Whether you’re going out for a camping trip that goes awry, or you become stranded somewhere with no help, learning how to purify water is essential if you want to survive. Without water, humans can generally only survive for up to three days. The number does not include individual specific conditions, age, and other factors.
Learning how to purify water will help you should you ever run into a survival scenario. Here, we give you the ultimate guide explaining how to locate sources, utilize the land to assist, and purify the substance no matter what equipment you have.
1. Take Stock of Your Situation
When you initially find yourself in a survival scenario, don’t panic. Take deep breaths and situate yourself in your surroundings. What do you have with you? Do you have camping gear, or do you only have a cellphone and a bottle? Go through a checklist in your mind of the things you need to prioritize.
You’ll want to perform a mental and physical scan of yourself before you start your search for water. If you have any injuries, you won’t be able to move as far or as quickly. Plus, your mental state might close some path possibilities for you.
Your scan should be efficient and fast-paced but allow you to transition from a panicked state to a survival state.
2. Follow the Rule of 3
In any dire situation, survivalists always recommend following the Rule of 3. It dictates how much time you have to survive without the essentials for life:
- 3 min. without oxygen
- 3 hrs. without shelter
- 3 days without water
- 3 weeks without food
The Rule of 3 means that you have three days to find safe, drinkable water.
3. Survey the Land for Potential Water Sources
Once you’ve collected yourself and taken stock, it’s time to survey the land for potential water sources.
The water-rich areas will vary depending on the environment. If you’re in a desert, you’ll look for different sources than a temperate rain forest or a swamp. You can also rely on precipitation for emergencies, whether it’s rain, snow, or something else.
Deserts have pockets of land where water stands interspersed among the sands. If you can orient yourself north, try to look for canyons shielded on the northern side. Broad-leaved trees like palms are also indicators of water.
If you’re in a rainforest, follow the birds, insects, and other animals to their water sources. For both swamps and rainforests, you can also tap trees to get water if you have a spigot.
4. Figure Out How to Get the Water
No matter where you are, you’ll have to come up with a way to access the water.
If you’re choosing a tree, you’ll need to have a spigot or a way to tap into it. In a desert or near a river/stream/lake, you’ll need a patch of dry land to stand close enough and capture the liquid.
In all cases, you’ll need something to hold the water. If you have a bottle, you can utilize that. However, you can also use thrown-away plastic bottles if you find any. You can even fill tree trunks, animal hides and stomachs, or branches with water if they hold.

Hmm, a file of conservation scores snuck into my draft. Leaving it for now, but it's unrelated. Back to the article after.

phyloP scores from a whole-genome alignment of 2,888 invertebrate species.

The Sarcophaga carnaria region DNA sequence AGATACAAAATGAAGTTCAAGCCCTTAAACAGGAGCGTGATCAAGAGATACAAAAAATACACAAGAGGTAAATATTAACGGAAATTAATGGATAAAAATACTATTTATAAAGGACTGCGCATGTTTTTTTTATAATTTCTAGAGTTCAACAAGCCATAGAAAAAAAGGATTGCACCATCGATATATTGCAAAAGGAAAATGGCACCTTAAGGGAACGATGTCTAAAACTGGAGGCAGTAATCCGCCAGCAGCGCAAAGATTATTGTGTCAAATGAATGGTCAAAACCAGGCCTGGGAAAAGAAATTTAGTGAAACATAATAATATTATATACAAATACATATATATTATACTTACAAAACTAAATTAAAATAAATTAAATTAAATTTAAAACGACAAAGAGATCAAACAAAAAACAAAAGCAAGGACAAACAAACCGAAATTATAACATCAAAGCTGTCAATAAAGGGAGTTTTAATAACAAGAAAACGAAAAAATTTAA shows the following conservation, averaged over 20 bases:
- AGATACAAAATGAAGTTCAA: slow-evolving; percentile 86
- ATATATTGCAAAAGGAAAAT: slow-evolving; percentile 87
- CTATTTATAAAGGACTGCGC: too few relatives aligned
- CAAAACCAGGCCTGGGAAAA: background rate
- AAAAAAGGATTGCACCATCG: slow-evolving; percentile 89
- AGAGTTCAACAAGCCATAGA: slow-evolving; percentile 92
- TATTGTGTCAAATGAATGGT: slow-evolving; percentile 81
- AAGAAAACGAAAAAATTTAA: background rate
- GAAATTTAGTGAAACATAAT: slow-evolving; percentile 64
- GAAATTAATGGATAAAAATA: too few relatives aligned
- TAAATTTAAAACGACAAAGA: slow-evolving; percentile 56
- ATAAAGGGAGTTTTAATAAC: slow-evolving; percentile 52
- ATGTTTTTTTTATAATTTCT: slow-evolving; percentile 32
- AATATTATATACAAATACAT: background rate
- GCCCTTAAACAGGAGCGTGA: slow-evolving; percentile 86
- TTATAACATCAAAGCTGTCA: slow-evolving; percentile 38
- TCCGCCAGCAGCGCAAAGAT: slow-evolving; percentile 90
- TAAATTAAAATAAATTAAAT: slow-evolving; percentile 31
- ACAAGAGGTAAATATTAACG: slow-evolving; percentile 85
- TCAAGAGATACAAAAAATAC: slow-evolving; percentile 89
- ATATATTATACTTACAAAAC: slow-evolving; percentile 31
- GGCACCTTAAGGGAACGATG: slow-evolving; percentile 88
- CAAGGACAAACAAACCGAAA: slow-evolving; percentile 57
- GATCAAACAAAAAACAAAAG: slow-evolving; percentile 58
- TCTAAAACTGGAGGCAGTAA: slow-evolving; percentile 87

5. Choose Your Purification Method
Now, before you drink the water straight from the source, you need to purify it. You don’t want to risk becoming ill from unknown pathogens. Fortunately, there are various purification methods.
If you’re focused on surviving, boiling is a great way to go. Fire will help you stay warm, cook any food that you procure, and purify water.
Give your water one to five minutes at a rolling boil to kill most bacteria and pathogens. If you don’t have a fireproof container, you can place heat-resistant rocks onto the fire. When they’re hot, put them into your container for 30 minutes. Avoid any rocks by rivers or streams.
In areas where there is a risk of contamination, distillation is your only option. You can heat the water and turn it into steam. Then capture the steam to drink. The distillation gets rid of most heavy particles and makes relatively clean water. All you need is a pressure canner and some copper tubing.
Using a Survival Straw
For situations where you’re out camping and find yourself stuck, you can use a survival straw. All you need to do is put the straw in the source and drink. The filter attaches to the straw itself, making it simple to purify. Sometimes, you can even attach the straw to a garden hose or damaged water heater.
Using a Filter
You can also utilize either a pump-action filter or a drip/suction filter to purify water. Having a filter on you when you’re hiking or out in the wilderness is essential for potential survival situations. You can either pump the water through a filter or let gravity do the work, depending on your time constraints.
Using UV Light
UV light works to kill microscopic organisms. Most devices power using a manual crank or batteries. You fill the pouch with liquid and use the UV light for five minutes to disrupt the DNA of pathogens.
If all you have is time and bottles, you can use the sun’s energy to kill bacteria. Fill up your bottles and leave them in the sun for at least 24 hours. You need two days for overcast weather. The method isn’t foolproof, but it’s inexpensive and of good quality.
When to Drink Unprocessed Water
For situations where you can’t utilize any of the purification methods listed above, drinking unprocessed water is an option. Leave it for last resort. While you could fall ill from the water, you’ll still be alive for another day. Drink small amounts and focus on creating a filtration system. The essence of survival is in the maintenance of your body’s basic needs, one of which is water.
A little about me, my name is Rickie “Water Guy” Anderson, I personally research my guides and if you have corrections, inquiries, suggestions etc.. please feel free to send me an E-mail at firstname.lastname@example.org or follow me on twitter at twitter.com/hlthywaterguide and facebook at facebook.com/healthywaterguide.